“What if a moose charges into your yard?” We’ll run inside, take photos out the window, and hope the thing doesn’t devour our entire garden.
All of these questions–and so many more–are all legitimate and certainly deserving of consideration before taking the plunge. But, none of them negate the fact that when you earnestly want to try something new, you should.
Since I’m an over-planner and a huge advocate for having one’s finances in robust shape before making a potentially jeopardous move, I will include a major caveat here. Mr. FW and I are so caviler about these concerns in large part because we have the financial backing to reverse our decision at any point. Thanks to saving massive amounts of money every year (we’re at over 70% right now) and investing our savings, we’ll have the financial ability to leave our homestead if we find it’s not tenable for us. I would be much more trepidatious if we didn’t have that financial cushion to bolster us. And that, to me, is what financial independence is all about–the ability to take risks, live richly, and not worry about money. But hint: you’ve got to first embrace extreme frugality in order to get there.
What Is Our Actual Worst-Case Scenario?
This is a fabulous question to pose to yourself if you’re laboring over a potentially outlandish/interesting/life-changing decision. What is actually the worst that could happen? Often, I find that the worst-case scenario is really not all that bad. Short of death and dismemberment (which is statistically more likely to happen while driving Frugalwoods-mobile here in the city than out in the woods), I suppose our worst-case scenario is that it turns out homesteading isn’t for us and we want to move. Ok, so then we move. When I outline it that way, it just doesn’t sound all that catastrophic. There’s no world war or Ebola epidemic involved. It’d just be the Frugalwoods moving onto our next adventure.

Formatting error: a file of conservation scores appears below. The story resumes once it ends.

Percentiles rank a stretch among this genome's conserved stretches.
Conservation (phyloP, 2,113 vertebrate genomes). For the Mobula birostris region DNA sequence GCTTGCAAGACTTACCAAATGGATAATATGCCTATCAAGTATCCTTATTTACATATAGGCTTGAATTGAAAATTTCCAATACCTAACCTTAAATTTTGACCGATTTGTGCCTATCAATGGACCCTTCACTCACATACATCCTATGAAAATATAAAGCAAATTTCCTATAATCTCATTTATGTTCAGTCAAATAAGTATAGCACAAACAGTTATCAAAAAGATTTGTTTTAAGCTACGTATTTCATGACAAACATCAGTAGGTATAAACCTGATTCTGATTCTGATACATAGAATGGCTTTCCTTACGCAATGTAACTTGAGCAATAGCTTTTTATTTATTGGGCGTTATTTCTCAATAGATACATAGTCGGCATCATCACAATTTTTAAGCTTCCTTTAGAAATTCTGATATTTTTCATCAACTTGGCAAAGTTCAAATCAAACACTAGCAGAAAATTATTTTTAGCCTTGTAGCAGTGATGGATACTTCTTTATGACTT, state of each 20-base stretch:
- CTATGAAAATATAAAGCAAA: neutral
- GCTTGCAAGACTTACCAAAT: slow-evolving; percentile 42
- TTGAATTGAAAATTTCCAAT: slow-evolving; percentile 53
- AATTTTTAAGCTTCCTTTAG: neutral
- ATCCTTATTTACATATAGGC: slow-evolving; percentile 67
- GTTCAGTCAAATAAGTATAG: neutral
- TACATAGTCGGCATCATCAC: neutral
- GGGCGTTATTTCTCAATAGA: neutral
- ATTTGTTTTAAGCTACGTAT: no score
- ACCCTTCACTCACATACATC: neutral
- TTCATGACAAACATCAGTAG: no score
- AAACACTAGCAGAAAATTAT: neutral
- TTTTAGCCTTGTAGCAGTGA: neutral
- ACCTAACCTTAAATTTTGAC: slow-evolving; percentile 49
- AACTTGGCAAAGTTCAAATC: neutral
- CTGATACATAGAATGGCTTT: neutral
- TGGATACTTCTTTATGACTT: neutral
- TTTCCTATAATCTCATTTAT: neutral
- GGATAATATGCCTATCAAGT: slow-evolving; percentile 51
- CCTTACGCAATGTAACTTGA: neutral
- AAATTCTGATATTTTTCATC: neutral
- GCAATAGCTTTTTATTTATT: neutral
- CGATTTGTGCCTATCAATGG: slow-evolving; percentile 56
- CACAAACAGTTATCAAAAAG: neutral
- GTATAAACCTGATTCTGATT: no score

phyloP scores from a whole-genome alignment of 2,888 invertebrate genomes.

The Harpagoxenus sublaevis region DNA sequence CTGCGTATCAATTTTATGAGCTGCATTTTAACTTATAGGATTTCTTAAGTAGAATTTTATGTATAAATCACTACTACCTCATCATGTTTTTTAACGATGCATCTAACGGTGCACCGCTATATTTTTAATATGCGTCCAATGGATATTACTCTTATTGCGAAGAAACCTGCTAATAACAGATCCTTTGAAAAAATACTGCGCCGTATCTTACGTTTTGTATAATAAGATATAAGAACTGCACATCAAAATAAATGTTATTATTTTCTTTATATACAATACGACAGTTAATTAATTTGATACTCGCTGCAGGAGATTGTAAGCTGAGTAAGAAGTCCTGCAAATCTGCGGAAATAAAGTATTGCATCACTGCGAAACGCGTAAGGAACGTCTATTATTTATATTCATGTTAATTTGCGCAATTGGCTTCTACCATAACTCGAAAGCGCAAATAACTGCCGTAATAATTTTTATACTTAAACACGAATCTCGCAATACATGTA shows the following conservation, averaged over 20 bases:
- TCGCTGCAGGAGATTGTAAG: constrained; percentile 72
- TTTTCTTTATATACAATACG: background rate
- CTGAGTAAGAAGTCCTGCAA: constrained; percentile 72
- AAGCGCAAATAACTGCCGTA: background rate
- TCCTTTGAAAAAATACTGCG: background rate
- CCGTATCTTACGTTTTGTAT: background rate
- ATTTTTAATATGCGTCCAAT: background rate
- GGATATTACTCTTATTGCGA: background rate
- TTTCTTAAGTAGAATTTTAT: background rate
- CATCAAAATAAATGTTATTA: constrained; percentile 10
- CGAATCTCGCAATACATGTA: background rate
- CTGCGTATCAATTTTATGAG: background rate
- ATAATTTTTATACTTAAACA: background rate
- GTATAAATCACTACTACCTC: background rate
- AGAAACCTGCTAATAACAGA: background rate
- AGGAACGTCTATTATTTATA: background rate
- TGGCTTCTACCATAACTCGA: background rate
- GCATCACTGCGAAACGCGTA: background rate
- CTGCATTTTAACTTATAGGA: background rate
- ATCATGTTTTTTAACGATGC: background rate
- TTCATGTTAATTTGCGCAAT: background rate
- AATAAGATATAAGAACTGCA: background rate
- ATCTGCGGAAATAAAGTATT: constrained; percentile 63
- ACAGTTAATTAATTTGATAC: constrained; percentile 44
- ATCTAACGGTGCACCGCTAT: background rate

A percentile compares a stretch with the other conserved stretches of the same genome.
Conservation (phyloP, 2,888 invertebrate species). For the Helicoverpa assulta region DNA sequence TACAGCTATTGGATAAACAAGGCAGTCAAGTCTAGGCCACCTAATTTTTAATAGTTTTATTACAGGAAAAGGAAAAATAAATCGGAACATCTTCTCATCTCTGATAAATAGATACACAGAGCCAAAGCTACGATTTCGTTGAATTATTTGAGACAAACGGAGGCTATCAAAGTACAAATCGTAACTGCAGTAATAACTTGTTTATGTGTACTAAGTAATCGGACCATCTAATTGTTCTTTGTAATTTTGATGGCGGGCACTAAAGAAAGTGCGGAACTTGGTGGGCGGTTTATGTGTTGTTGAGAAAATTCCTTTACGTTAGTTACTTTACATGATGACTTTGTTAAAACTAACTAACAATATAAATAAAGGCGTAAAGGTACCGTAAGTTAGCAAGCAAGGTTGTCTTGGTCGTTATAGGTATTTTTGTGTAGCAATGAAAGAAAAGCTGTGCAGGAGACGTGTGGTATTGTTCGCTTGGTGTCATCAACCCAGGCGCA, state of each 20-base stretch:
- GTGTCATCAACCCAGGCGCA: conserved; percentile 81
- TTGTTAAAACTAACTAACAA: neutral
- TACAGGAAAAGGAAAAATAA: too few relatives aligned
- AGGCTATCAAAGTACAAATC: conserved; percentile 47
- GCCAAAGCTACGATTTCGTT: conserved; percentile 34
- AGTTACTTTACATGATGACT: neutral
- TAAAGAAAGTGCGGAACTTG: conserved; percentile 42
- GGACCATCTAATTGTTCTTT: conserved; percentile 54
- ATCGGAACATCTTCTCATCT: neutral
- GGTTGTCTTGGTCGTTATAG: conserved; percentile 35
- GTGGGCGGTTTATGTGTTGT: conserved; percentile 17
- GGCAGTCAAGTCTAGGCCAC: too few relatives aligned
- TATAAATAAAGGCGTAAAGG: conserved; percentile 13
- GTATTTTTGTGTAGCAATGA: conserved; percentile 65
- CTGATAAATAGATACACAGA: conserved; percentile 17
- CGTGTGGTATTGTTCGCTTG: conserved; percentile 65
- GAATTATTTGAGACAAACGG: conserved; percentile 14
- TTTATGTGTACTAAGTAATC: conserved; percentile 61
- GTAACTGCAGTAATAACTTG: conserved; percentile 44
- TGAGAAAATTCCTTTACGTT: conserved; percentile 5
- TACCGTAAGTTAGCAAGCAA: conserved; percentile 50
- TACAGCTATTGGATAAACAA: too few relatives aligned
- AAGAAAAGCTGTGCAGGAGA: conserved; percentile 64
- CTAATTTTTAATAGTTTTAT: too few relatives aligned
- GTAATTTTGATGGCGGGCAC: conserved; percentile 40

Mr. FW and I are both at ease with the idea, and the reality, of moving on and reinventing ourselves. Indeed, we’ve done it several times already. We haven’t always been the Frugalwoods after all. This entire journey is something of a reinvention of who we are. And I think that’s awesome. Why not try out many different pursuits in life to see what works best for you? Far better than toiling away for 40 years at something you patently don’t derive pleasure from. We’ve lived in various locations, done a number of unique jobs, had diverse sets of friends, and pursued myriad projects and passions over the years.
And there’s no need to feel regret or guilt when something doesn’t pan out–it’s merely time to move onto the next thing. We joke that perhaps once we’re finished with the homesteading life, and our kids are grown, we’ll sell the farm and move to a tiny apartment in New York City and open an art gallery (secret Frugalwoods trivia: we both love art and Mr. FW used to work at an art museum). Or maybe we’ll sell all our worldly possessions and travel the world. Who knows? Maybe we will!
Remaining open to the whims and uncharted mysteries of life is, for us, a wonderful way to live. Nothing in life is guaranteed and none of us knows just exactly where we’ll end up. But I do know that limiting myself, and limiting what I want to try and achieve and fail at would make me a most unhappy and bitter person indeed. I’d much rather look back on my life and laugh at all the bizarre things we tried–and that perhaps didn’t succeed–than to look back and realize I lived a safe, conventional, boring existence.
How do you cope with worst case scenarios?